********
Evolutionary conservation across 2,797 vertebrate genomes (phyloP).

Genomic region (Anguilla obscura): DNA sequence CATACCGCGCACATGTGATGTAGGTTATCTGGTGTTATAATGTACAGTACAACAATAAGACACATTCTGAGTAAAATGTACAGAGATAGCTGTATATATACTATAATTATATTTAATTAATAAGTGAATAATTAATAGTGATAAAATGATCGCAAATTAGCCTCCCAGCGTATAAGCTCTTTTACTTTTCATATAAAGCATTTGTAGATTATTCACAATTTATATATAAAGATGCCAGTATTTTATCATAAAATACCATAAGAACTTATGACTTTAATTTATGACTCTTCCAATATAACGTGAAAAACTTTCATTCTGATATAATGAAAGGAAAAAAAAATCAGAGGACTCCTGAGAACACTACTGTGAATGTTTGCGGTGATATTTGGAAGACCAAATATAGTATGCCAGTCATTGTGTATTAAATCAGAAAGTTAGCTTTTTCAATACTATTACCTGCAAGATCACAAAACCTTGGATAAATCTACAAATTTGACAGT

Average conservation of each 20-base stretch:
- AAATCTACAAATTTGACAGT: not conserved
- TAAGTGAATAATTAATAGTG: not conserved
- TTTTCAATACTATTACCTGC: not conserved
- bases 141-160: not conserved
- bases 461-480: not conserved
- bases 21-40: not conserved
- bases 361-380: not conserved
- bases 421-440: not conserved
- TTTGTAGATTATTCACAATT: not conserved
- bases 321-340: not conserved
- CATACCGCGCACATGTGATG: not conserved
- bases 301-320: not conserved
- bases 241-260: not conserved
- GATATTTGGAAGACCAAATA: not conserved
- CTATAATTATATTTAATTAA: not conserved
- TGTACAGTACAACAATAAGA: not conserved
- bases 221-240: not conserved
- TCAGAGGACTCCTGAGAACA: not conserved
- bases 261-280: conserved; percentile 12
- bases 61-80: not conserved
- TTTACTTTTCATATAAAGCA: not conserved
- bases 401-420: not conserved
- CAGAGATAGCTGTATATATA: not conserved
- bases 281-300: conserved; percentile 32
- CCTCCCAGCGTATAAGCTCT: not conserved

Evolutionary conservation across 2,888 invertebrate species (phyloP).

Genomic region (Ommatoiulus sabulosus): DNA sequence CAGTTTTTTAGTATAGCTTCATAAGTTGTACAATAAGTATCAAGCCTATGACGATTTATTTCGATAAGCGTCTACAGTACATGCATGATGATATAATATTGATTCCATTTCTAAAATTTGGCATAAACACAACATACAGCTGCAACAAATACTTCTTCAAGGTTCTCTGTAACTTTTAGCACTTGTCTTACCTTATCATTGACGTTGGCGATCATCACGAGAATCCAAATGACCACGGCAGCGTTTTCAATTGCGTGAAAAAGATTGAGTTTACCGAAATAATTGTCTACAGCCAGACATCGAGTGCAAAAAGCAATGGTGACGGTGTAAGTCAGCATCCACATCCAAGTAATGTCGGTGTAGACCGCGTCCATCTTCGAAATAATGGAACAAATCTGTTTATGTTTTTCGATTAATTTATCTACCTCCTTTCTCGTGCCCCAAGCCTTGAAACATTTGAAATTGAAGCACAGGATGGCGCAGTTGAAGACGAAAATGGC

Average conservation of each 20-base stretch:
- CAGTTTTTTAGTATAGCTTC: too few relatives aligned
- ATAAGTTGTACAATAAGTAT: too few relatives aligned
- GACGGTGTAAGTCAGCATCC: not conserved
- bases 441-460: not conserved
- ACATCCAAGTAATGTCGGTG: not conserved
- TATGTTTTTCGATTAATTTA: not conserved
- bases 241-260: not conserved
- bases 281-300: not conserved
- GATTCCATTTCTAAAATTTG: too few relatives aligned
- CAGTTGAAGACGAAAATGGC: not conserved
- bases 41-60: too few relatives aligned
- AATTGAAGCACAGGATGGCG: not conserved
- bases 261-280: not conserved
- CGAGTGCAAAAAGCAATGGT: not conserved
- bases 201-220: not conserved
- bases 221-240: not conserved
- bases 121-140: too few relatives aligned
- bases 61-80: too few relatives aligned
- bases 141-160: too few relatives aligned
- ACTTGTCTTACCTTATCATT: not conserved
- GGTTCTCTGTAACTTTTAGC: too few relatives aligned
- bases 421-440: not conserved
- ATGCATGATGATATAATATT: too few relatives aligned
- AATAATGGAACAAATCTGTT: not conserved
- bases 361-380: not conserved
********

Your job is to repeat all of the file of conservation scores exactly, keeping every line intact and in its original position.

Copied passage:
Evolutionary conservation across 2,797 vertebrate genomes (phyloP).

Genomic region (Anguilla obscura): DNA sequence CATACCGCGCACATGTGATGTAGGTTATCTGGTGTTATAATGTACAGTACAACAATAAGACACATTCTGAGTAAAATGTACAGAGATAGCTGTATATATACTATAATTATATTTAATTAATAAGTGAATAATTAATAGTGATAAAATGATCGCAAATTAGCCTCCCAGCGTATAAGCTCTTTTACTTTTCATATAAAGCATTTGTAGATTATTCACAATTTATATATAAAGATGCCAGTATTTTATCATAAAATACCATAAGAACTTATGACTTTAATTTATGACTCTTCCAATATAACGTGAAAAACTTTCATTCTGATATAATGAAAGGAAAAAAAAATCAGAGGACTCCTGAGAACACTACTGTGAATGTTTGCGGTGATATTTGGAAGACCAAATATAGTATGCCAGTCATTGTGTATTAAATCAGAAAGTTAGCTTTTTCAATACTATTACCTGCAAGATCACAAAACCTTGGATAAATCTACAAATTTGACAGT

Average conservation of each 20-base stretch:
- AAATCTACAAATTTGACAGT: not conserved
- TAAGTGAATAATTAATAGTG: not conserved
- TTTTCAATACTATTACCTGC: not conserved
- bases 141-160: not conserved
- bases 461-480: not conserved
- bases 21-40: not conserved
- bases 361-380: not conserved
- bases 421-440: not conserved
- TTTGTAGATTATTCACAATT: not conserved
- bases 321-340: not conserved
- CATACCGCGCACATGTGATG: not conserved
- bases 301-320: not conserved
- bases 241-260: not conserved
- GATATTTGGAAGACCAAATA: not conserved
- CTATAATTATATTTAATTAA: not conserved
- TGTACAGTACAACAATAAGA: not conserved
- bases 221-240: not conserved
- TCAGAGGACTCCTGAGAACA: not conserved
- bases 261-280: conserved; percentile 12
- bases 61-80: not conserved
- TTTACTTTTCATATAAAGCA: not conserved
- bases 401-420: not conserved
- CAGAGATAGCTGTATATATA: not conserved
- bases 281-300: conserved; percentile 32
- CCTCCCAGCGTATAAGCTCT: not conserved

Evolutionary conservation across 2,888 invertebrate species (phyloP).

Genomic region (Ommatoiulus sabulosus): DNA sequence CAGTTTTTTAGTATAGCTTCATAAGTTGTACAATAAGTATCAAGCCTATGACGATTTATTTCGATAAGCGTCTACAGTACATGCATGATGATATAATATTGATTCCATTTCTAAAATTTGGCATAAACACAACATACAGCTGCAACAAATACTTCTTCAAGGTTCTCTGTAACTTTTAGCACTTGTCTTACCTTATCATTGACGTTGGCGATCATCACGAGAATCCAAATGACCACGGCAGCGTTTTCAATTGCGTGAAAAAGATTGAGTTTACCGAAATAATTGTCTACAGCCAGACATCGAGTGCAAAAAGCAATGGTGACGGTGTAAGTCAGCATCCACATCCAAGTAATGTCGGTGTAGACCGCGTCCATCTTCGAAATAATGGAACAAATCTGTTTATGTTTTTCGATTAATTTATCTACCTCCTTTCTCGTGCCCCAAGCCTTGAAACATTTGAAATTGAAGCACAGGATGGCGCAGTTGAAGACGAAAATGGC

Average conservation of each 20-base stretch:
- CAGTTTTTTAGTATAGCTTC: too few relatives aligned
- ATAAGTTGTACAATAAGTAT: too few relatives aligned
- GACGGTGTAAGTCAGCATCC: not conserved
- bases 441-460: not conserved
- ACATCCAAGTAATGTCGGTG: not conserved
- TATGTTTTTCGATTAATTTA: not conserved
- bases 241-260: not conserved
- bases 281-300: not conserved
- GATTCCATTTCTAAAATTTG: too few relatives aligned
- CAGTTGAAGACGAAAATGGC: not conserved
- bases 41-60: too few relatives aligned
- AATTGAAGCACAGGATGGCG: not conserved
- bases 261-280: not conserved
- CGAGTGCAAAAAGCAATGGT: not conserved
- bases 201-220: not conserved
- bases 221-240: not conserved
- bases 121-140: too few relatives aligned
- bases 61-80: too few relatives aligned
- bases 141-160: too few relatives aligned
- ACTTGTCTTACCTTATCATT: not conserved
- GGTTCTCTGTAACTTTTAGC: too few relatives aligned
- bases 421-440: not conserved
- ATGCATGATGATATAATATT: too few relatives aligned
- AATAATGGAACAAATCTGTT: not conserved
- bases 361-380: not conserved